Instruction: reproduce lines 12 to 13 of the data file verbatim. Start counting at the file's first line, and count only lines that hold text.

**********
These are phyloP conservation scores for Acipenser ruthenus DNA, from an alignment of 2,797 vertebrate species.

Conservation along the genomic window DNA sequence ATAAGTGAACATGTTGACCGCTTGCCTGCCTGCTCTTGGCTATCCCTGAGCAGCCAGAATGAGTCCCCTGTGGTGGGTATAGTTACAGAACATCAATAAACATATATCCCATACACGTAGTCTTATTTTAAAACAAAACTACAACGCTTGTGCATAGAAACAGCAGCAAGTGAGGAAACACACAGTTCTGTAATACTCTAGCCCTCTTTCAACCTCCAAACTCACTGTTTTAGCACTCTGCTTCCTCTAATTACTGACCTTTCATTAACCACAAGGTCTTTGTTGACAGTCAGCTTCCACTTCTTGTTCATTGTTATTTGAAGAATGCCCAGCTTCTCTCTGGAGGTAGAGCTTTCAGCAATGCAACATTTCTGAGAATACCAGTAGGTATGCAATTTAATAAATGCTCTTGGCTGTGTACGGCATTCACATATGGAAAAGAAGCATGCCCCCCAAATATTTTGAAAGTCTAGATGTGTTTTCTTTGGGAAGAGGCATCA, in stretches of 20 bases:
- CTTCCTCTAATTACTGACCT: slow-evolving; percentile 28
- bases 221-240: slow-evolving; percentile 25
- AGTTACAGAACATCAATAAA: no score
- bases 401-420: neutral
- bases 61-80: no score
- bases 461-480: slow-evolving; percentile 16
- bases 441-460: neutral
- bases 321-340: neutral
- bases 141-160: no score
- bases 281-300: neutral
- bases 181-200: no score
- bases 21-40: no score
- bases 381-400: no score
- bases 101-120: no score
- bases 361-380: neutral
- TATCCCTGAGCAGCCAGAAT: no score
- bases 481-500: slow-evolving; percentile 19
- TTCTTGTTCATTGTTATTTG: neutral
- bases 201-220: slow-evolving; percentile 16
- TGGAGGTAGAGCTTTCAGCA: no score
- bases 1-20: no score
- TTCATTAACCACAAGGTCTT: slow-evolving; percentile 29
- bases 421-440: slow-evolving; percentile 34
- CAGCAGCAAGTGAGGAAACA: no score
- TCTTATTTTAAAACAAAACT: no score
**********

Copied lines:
- bases 281-300: neutral
- bases 181-200: no score